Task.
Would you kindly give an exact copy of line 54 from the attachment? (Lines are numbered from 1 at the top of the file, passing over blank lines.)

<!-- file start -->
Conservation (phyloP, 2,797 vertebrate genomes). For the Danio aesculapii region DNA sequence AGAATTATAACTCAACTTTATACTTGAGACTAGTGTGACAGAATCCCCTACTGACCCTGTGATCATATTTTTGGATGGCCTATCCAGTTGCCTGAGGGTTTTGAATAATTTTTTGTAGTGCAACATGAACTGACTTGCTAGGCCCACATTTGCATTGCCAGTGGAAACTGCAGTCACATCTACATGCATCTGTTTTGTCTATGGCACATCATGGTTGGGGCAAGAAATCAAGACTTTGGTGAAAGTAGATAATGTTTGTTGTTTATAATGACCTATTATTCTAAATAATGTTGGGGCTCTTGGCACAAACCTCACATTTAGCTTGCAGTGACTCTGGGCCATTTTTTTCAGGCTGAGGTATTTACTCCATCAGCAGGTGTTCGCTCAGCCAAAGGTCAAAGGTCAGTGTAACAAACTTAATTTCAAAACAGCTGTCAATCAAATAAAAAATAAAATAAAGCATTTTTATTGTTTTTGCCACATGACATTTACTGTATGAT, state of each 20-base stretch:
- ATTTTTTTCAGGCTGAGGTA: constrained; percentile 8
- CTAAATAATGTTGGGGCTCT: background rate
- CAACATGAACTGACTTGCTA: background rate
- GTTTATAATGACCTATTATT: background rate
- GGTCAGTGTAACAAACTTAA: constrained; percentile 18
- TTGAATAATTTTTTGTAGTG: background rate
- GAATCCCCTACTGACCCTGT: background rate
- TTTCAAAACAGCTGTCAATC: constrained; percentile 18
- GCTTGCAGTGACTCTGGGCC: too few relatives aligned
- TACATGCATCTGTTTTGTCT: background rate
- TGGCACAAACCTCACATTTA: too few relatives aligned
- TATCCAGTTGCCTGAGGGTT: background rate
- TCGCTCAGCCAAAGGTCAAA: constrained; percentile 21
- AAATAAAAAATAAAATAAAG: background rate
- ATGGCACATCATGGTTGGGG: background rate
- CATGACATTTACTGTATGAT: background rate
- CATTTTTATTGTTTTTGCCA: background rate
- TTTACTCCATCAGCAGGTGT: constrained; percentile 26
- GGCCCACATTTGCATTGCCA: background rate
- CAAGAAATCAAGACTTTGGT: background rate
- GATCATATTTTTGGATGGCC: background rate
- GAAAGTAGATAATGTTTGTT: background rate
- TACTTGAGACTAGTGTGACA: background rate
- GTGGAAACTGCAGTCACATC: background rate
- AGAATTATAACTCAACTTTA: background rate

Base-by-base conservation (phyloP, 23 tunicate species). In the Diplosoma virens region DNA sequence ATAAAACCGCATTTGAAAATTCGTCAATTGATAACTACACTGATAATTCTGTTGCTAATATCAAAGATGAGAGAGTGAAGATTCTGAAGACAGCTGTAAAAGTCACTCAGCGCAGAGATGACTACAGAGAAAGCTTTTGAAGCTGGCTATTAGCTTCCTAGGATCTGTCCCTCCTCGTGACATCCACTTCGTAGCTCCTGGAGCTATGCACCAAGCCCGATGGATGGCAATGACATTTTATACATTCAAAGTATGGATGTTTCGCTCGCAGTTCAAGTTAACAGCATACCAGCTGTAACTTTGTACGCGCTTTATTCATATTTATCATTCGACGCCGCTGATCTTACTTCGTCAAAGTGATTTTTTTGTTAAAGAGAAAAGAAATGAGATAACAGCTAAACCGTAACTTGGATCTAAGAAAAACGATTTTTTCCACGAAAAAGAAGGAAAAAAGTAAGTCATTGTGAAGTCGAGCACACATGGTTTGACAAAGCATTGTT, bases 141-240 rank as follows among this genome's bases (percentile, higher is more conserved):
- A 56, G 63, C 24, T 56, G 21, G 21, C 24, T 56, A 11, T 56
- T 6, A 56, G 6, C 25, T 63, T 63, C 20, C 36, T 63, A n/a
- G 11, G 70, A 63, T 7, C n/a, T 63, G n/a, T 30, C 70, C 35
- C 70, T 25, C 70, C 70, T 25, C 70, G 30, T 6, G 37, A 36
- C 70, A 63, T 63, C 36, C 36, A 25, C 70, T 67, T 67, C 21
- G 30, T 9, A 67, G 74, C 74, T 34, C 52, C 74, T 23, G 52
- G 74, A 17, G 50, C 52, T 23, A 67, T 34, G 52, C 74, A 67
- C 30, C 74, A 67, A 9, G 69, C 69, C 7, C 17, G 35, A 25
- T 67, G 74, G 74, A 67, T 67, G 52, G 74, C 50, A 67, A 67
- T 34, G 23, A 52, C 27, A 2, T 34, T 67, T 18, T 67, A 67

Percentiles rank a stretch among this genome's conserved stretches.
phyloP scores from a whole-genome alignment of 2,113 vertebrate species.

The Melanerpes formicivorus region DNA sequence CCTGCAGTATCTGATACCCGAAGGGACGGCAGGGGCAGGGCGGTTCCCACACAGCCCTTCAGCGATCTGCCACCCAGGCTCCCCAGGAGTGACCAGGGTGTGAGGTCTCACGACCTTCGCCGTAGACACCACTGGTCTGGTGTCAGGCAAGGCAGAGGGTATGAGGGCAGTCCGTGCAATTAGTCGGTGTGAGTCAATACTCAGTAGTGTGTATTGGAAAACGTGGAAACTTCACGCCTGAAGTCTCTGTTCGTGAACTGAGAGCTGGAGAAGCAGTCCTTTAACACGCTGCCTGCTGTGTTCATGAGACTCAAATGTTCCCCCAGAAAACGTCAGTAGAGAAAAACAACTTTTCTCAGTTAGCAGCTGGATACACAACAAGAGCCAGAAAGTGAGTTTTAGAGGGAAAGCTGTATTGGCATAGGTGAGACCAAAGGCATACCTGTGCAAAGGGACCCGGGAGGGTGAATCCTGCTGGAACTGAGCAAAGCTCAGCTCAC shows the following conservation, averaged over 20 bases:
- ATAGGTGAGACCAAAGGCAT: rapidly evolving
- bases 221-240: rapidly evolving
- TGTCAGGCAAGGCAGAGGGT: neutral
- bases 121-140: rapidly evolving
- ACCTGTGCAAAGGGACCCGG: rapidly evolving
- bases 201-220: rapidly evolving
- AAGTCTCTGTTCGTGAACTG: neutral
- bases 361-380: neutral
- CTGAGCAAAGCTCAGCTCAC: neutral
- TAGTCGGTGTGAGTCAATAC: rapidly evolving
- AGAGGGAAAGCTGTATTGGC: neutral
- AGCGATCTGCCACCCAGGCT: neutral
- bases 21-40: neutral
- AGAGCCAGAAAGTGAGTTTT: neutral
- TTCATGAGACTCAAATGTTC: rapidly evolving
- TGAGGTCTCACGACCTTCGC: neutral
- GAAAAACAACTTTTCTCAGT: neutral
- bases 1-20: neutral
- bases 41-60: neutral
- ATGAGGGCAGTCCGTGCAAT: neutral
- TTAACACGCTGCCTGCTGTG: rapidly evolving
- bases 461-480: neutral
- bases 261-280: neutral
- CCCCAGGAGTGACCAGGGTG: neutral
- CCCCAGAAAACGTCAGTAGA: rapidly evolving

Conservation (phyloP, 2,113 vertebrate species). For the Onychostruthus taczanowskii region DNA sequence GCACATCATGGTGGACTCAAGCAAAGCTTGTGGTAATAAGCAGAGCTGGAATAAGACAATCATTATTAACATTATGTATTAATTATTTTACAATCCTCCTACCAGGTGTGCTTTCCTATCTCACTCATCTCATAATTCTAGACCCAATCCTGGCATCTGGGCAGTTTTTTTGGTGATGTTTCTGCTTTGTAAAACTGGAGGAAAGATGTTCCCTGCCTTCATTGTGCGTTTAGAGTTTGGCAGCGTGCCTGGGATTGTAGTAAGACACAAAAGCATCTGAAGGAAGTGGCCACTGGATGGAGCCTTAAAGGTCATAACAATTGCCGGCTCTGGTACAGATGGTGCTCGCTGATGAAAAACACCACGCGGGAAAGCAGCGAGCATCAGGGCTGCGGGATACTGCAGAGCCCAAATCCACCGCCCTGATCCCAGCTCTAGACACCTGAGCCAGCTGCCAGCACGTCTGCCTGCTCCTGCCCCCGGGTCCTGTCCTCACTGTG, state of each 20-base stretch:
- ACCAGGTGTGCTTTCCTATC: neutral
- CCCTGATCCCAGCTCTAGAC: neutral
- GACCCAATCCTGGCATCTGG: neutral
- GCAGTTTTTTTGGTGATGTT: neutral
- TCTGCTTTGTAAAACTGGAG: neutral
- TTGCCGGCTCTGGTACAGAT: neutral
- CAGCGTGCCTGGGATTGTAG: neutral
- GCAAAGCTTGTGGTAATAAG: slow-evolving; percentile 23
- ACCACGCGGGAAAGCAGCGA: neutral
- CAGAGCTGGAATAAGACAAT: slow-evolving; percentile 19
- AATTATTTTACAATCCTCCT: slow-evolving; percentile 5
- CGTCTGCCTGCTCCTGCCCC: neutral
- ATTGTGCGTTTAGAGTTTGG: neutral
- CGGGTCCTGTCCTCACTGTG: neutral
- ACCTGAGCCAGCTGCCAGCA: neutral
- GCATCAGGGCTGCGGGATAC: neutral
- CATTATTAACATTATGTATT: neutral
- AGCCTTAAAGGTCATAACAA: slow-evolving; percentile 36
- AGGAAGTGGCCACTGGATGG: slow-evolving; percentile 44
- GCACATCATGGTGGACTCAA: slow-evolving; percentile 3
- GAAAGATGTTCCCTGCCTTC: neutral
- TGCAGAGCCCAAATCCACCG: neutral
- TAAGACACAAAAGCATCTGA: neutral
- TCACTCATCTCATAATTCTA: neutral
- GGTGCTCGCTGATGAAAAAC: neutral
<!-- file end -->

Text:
- AGAGCCAGAAAGTGAGTTTT: neutral